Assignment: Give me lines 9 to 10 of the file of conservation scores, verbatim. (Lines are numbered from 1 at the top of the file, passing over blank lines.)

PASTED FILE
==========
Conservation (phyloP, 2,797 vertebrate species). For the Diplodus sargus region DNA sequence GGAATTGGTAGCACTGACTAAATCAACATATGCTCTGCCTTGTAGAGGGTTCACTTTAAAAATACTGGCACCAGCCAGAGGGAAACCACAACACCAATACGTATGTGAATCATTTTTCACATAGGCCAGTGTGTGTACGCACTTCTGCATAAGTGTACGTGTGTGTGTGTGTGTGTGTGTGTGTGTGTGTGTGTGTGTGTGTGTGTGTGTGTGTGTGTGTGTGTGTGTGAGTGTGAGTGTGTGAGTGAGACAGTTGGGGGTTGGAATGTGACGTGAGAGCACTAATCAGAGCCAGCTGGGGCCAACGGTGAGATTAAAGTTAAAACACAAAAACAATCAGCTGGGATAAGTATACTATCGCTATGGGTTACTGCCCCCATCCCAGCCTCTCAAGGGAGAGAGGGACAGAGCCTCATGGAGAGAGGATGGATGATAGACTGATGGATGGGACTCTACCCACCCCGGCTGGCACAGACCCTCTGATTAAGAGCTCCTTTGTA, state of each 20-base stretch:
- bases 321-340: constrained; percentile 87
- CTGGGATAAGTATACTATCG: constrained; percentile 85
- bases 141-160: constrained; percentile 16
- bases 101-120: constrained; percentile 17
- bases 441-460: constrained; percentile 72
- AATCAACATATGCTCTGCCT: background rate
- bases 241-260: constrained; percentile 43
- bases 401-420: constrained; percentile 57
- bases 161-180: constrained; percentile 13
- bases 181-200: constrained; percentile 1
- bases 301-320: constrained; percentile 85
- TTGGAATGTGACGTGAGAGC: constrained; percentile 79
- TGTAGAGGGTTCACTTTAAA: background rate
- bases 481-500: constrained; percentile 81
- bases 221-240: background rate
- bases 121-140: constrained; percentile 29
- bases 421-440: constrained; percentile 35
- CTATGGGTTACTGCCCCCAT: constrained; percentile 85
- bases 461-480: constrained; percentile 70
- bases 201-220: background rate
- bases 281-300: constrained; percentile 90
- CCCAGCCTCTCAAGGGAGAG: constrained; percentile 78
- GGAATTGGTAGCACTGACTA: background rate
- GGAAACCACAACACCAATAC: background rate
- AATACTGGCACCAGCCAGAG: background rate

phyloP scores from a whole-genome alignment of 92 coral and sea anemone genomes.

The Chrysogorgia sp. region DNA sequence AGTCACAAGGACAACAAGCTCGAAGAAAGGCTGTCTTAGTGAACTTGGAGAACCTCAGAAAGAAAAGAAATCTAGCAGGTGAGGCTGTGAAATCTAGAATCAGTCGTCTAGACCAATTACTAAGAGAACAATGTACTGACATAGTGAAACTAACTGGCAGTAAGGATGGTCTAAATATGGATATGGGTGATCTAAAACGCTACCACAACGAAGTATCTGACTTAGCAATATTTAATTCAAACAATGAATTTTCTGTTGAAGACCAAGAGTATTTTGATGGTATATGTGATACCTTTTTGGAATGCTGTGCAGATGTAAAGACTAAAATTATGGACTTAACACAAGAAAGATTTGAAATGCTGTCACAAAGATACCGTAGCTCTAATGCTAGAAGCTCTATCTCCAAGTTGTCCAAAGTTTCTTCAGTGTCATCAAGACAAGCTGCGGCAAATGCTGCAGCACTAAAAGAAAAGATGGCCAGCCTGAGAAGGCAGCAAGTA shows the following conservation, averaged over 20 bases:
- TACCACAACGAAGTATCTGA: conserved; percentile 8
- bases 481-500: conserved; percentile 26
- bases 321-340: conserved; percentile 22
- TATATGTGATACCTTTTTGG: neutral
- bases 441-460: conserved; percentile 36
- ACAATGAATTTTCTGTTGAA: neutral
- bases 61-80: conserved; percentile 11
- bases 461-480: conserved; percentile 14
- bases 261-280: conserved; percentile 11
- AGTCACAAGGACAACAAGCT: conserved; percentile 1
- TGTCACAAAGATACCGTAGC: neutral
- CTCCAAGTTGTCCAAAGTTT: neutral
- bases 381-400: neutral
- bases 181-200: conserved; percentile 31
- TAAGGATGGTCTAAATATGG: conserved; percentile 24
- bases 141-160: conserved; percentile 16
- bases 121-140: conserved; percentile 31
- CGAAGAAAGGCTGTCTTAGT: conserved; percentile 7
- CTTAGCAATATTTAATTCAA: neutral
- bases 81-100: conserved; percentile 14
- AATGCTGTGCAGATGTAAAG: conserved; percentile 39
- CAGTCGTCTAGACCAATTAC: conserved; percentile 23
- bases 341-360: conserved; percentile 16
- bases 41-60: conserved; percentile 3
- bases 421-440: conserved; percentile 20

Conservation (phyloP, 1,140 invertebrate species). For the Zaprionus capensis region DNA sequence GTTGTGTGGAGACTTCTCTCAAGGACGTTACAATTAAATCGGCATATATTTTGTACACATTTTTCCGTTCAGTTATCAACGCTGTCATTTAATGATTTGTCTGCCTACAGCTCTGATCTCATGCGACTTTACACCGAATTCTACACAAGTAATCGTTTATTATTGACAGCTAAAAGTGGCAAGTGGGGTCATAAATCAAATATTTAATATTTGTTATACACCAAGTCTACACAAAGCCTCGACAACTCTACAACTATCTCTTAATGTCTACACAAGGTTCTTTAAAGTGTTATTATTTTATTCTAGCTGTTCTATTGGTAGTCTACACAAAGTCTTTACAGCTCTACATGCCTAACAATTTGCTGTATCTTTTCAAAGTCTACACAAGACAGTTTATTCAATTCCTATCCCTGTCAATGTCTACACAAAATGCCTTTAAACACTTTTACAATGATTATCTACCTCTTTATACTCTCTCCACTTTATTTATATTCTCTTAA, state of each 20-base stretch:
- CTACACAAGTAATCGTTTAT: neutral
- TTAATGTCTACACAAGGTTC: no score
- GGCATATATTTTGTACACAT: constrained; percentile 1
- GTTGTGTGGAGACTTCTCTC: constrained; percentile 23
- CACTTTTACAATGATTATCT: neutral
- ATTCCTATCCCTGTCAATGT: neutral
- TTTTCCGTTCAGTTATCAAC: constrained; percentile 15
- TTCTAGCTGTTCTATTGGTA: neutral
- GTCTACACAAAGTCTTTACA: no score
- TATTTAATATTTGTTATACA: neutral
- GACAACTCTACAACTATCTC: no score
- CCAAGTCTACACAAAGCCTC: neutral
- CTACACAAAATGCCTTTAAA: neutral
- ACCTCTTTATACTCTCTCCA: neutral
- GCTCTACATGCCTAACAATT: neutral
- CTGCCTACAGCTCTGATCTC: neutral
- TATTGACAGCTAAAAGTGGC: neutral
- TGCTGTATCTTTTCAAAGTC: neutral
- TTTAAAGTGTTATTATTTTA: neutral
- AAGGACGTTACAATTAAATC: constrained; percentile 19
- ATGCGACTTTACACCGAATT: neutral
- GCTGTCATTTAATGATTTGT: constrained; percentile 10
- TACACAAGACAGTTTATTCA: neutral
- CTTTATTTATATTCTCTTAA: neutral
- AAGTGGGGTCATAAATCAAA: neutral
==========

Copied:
- bases 401-420: constrained; percentile 57
- bases 161-180: constrained; percentile 13